The United States has long had some of the highest gun violence rates in the world — yet we consistently fail to act. Twenty-three years after Columbine, 10 years after Sandy Hook, six years after Orlando, the story remains the same. We get one news cycle of thoughts, prayers and calls for something to be done, but little changes, despite overwhelming support for stricter background checks and an assault weapons ban.
Part of the problem is that while Democrats have broad support for their views, Republicans have greater intensity. Republicans have historically reported more passion about gun policy than Democrats — which can translate to higher turnout in elections. Meanwhile, the National Rifle Association lobbies elected officials against taking widely popular action, supports ultraconservative Supreme Court nominees (who could soon rule concealed-carry license requirements unconstitutional), and dumps millions into elections — including more than $29 million in the 2020 cycle alone.
Those who support ending the gun violence crisis are beginning to match the reactionary right’s organization and intensity on gun policy, from the federal level to the grass roots. Yet the fights ahead are tough.
First things first. In April, the administration attempted to reinvigorate its efforts on gun control by announcing a crackdown on “ghost guns”— unlicensed homemade firearms. This is an admirable step. But to effectively enforce federal gun policy, the country needs a director for the Bureau of Alcohol, Tobacco, Firearms and Explosives, a position that hasn’t been filled in seven years. The Biden administration had to withdraw its first nominee, special ATF agent David Chipman, after barely speaking with him during the confirmation battle and torpedoing his chances by failing to persuade Sen. Angus King (I-Maine) to offer his support. Now, it urgently needs the Senate to confirm Biden’s new nominee, Steve Dettelbach, a former U.S. attorney for the Northern District of Ohio. This time, the administration cannot be MIA on the ATF.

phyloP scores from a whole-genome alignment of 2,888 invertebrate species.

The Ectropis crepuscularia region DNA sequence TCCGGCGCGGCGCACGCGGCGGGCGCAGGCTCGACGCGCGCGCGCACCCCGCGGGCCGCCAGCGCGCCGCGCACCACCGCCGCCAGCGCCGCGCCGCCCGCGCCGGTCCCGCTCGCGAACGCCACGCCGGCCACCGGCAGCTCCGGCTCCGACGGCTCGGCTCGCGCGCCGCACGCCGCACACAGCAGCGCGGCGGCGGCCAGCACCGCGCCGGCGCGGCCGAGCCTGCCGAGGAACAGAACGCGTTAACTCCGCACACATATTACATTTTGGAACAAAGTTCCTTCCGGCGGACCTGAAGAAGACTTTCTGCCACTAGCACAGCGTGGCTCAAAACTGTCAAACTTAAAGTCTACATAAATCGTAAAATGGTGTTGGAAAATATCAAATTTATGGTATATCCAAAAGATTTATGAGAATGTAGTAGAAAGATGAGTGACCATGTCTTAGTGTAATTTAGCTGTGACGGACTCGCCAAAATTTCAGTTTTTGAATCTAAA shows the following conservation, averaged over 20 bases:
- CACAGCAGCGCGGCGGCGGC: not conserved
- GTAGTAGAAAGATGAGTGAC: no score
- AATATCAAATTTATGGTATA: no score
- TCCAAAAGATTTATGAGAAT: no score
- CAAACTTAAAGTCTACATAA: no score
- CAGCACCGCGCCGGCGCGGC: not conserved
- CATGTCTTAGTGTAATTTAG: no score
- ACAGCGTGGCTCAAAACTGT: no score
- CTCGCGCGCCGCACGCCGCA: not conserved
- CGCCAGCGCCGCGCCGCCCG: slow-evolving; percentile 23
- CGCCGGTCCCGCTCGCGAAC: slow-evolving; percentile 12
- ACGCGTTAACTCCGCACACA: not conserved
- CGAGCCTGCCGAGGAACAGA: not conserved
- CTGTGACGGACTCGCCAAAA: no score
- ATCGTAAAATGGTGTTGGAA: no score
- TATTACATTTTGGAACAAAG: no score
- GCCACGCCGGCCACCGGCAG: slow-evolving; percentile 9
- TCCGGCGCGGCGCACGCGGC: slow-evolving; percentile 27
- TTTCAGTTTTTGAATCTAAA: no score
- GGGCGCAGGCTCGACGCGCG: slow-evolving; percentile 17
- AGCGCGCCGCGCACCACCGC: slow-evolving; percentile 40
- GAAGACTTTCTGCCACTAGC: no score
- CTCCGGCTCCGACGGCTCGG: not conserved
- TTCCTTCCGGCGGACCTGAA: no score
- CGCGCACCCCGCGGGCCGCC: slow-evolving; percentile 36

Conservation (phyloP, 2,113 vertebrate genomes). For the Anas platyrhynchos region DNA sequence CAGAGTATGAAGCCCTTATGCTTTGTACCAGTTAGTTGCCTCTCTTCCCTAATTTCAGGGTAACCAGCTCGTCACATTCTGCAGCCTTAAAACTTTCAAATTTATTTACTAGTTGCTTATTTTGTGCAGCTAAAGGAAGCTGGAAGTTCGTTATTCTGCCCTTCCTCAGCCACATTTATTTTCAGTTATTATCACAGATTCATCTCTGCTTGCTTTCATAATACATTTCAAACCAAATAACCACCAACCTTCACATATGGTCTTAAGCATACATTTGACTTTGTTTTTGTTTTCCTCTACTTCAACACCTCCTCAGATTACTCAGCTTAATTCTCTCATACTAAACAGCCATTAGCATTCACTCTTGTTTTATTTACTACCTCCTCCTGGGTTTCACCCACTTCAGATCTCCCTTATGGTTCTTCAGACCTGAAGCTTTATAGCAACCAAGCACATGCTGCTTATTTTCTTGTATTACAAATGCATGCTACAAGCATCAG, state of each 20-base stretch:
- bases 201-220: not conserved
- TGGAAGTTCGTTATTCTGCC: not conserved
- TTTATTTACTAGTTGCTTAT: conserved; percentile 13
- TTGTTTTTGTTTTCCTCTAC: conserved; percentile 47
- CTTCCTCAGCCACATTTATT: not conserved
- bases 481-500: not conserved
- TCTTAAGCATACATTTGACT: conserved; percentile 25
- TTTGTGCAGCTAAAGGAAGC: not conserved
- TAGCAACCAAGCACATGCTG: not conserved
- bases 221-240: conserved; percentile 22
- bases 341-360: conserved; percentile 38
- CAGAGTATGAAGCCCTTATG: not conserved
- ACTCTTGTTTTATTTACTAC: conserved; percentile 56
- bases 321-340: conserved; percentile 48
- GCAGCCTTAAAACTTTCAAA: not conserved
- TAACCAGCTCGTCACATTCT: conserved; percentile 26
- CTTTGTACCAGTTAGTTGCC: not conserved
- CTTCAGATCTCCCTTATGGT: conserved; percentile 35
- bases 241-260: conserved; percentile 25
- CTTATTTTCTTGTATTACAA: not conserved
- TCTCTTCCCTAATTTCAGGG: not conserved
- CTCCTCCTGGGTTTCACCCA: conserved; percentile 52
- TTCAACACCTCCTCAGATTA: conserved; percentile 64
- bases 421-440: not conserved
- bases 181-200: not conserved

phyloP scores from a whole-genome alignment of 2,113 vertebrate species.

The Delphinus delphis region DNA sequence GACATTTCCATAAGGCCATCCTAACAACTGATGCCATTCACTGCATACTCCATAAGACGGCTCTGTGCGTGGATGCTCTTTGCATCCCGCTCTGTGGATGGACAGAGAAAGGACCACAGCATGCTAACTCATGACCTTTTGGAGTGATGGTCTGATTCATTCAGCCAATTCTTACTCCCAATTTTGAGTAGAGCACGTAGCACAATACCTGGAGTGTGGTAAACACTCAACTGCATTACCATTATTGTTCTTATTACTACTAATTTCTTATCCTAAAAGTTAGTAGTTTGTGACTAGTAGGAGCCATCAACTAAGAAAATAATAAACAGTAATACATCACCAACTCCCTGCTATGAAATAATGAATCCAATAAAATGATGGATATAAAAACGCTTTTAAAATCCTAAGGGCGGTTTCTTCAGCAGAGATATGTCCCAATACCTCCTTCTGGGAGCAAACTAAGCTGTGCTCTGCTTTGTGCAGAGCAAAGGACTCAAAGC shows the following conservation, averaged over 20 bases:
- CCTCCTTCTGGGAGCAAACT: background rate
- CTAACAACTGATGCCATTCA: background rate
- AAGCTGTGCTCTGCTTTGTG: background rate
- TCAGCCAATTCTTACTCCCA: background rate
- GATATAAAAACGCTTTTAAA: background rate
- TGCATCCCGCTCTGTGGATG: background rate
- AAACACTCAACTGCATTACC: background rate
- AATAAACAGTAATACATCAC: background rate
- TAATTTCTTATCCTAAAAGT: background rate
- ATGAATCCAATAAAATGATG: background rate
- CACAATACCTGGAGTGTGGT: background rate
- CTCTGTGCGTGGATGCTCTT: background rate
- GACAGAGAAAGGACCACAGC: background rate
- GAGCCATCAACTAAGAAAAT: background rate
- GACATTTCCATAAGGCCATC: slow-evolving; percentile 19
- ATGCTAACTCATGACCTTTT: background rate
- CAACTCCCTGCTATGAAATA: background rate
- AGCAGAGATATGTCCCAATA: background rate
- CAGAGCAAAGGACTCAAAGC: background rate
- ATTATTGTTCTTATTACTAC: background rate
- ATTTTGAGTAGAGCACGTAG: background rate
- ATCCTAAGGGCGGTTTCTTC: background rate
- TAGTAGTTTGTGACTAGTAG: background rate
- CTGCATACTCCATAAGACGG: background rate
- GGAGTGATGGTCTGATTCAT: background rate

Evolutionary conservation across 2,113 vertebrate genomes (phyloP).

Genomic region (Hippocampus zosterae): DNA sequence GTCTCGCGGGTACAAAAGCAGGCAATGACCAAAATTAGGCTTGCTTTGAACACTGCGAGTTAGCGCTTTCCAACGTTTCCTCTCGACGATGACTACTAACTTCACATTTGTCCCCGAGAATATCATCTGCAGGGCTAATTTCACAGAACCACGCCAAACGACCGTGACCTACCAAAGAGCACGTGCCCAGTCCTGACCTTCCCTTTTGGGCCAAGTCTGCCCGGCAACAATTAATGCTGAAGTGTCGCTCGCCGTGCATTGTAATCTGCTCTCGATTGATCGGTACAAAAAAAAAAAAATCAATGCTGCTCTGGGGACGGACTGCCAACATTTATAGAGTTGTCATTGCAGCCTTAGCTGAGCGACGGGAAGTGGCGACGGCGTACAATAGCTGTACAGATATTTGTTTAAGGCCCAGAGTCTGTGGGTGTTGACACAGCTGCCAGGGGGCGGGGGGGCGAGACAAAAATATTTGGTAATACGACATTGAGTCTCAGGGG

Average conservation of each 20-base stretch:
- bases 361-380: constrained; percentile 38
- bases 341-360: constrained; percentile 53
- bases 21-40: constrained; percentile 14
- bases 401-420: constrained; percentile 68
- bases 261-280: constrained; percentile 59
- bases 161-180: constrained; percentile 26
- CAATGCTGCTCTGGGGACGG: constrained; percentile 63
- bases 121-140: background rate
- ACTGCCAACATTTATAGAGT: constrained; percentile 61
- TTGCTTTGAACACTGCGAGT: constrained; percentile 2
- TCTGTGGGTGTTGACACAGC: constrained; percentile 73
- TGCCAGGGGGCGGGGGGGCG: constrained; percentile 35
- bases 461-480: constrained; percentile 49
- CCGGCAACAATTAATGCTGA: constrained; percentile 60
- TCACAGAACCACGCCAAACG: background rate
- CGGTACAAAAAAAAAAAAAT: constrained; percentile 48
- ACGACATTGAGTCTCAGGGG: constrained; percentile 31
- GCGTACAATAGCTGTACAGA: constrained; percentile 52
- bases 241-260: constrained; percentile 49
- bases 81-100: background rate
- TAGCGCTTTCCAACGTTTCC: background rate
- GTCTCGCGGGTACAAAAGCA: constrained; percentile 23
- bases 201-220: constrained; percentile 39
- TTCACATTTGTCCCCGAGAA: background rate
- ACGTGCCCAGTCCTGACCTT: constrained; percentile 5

The Senate must also take up common-sense gun legislation, such as several bills that already have been passed by the House. These include the Enhanced Background Checks Act, which would close the “Charleston loophole” that allowed Charleston shooter Dylann Roof to purchase a .45-caliber handgun despite his criminal history. There’s also legislation-in-waiting to require background checks for anyone who purchases a gun — and to give the FBI more time to vet flagged buyers.
But even if national Democrats can’t overcome the filibuster — has anyone suggested maybe getting rid of that? — progress can be made at the state level. After the 2018 shooting at a high school in Parkland, Fla., the historically pro-gun state of Vermont passed major restrictions, including raising the minimum gun purchasing age to 21 and banning high-capacity magazines. Meanwhile, Massachusetts offers a nation-leading model for safe gun purchases: there, prospective gun owners must undergo a police interview and background check to get a handgun license, complete a firearm safety course, and pass another background check by the gun vendor. Republican-controlled states haven’t hesitated to expand firearm access; recent moves include lifting handgun permit requirements and eliminating mandatory background checks. Democratic legislatures ought to pursue restrictions just as aggressively.
For the greatest effectiveness, however, savvy Democrats know they need to harness this cause’s grass-roots energy. That means embracing movements such as Everytown for Gun Safety and Moms Demand Action as enthusiastically as Republicans kowtow to the NRA. It means funding community violence-interruption programs to de-escalate volatile situations. It means backing candidates unafraid to combat gun violence, such as Georgia Democratic Rep. Lucy McBath (a former Everytown staffer who ran for office after losing her son to gun violence), and Pennsylvania Attorney General Josh Shapiro (a Democratic candidate for governor who has gun groups terrified enough to campaign for his impeachment). And it means controlling the narrative on gun violence instead of simply responding to it. When Republicans bring up violent crime, Democrats need to shift focus away from pumping more money into bloated policing budgets and instead unflinchingly tout a solution proved to actually work: common-sense gun laws.
As decades pass without action on gun violence, people lose faith that our electoral system can deal with it. But Democrats can make strides on this issue — to protect people’s lives, and to restore faith that political differences can be settled with votes instead of violence.